A third instalment of our selections from the Phillips HK Watch Auction XII, taking place June 5-6.
The A. Lange & Söhne story is well-known now, as one of Germany’s most prestigious brands. Its origins lie in Glashütte, a small town in the region of Saxony, not far from Dresden, a city that has been compared to Florence, Italy, for it was a similar hub of science and arts, with a beautiful architecture that drew many visitors. The war years brought considerable strife to the region though, as it was nearly destroyed in the waning years of World War II, and it would become part of the German Democratic Republic, or East Germany, closed off to much of the Western influences for a half century. The watchmakers and the brands that had been established in Glashütte would be absorbed into a nationalized conglomerate that produced rather plain, functional watches, until the fall of the Berlin Wall. This opened the door for the return to Glashütte of Walter Lange, a direct descendant of Ferdinand Adolph Lange, who, with industrialist visionary Günter Blümlein, set about re-establishing the Lange name in Glashütte and showing the world that it was capable of rivalling the finest Swiss brands. History shows us that this is certainly mission accomplished, with today’s A. Lange & Söhne firmly ensconced in the haute horlogerie firmament.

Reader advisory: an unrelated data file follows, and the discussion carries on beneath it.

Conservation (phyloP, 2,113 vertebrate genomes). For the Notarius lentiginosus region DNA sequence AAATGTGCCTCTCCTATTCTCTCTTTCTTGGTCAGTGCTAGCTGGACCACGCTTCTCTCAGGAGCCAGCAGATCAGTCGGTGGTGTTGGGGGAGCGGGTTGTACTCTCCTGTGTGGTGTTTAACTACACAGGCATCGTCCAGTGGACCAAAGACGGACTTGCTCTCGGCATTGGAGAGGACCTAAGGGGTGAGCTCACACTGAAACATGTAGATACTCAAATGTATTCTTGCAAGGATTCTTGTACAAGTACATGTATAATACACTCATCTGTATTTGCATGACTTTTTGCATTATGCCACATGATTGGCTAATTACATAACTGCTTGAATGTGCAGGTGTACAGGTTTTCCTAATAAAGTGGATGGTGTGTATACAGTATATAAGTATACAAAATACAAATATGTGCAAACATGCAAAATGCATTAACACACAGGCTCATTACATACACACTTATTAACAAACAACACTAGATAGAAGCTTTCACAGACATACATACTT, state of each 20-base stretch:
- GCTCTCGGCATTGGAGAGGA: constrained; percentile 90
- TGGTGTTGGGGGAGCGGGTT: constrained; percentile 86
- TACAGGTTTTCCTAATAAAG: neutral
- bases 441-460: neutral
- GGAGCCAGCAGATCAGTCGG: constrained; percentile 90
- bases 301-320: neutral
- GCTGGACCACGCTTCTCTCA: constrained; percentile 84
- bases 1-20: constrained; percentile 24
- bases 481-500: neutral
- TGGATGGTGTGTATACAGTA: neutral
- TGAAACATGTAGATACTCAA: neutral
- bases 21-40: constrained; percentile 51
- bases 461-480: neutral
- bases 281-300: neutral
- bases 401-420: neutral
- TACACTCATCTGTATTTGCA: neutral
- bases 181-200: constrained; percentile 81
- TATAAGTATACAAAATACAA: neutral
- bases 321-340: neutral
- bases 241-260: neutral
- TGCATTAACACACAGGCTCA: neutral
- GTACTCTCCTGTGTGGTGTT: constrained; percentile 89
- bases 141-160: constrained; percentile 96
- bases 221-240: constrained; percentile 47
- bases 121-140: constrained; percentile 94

The Lange 1 Time Zone was introduced in 2005, in a well-coordinated global launch that we would take almost for granted today, but was a technological and logistical feat at the time, echoing the horological content of the timepiece itself, with a simultaneous presentation through video links and local events across dozens of cities around the world. It takes considerable skill to make such a watch which displays a considerable amount of information on its dial, and yet keep it simple to use and easily legible. Even with the dual time displays, day / night indicators, and signature oversized date display, the Lange 1 Time Zone maintains the golden proportions which make the Lange 1 such an aesthetically balanced watch. This particular design, as shown in this special and highly limited Buenos Aires edition, stayed virtually unchanged for 15 years. Its successor was presented just last year, with some aesthetic and technical changes, but we maintain a preference for this original dial layout, which we find more readily legible with the smaller separate day / night indicators. Of course, the maison’s legendary finishing, which cuts no corners by being applied to every single component, even those that only the watchmaker who assembled the watch would ever see, is present, and it continues to ensure that Lange watches remain quite rare, especially when compared with its Swiss counterparts.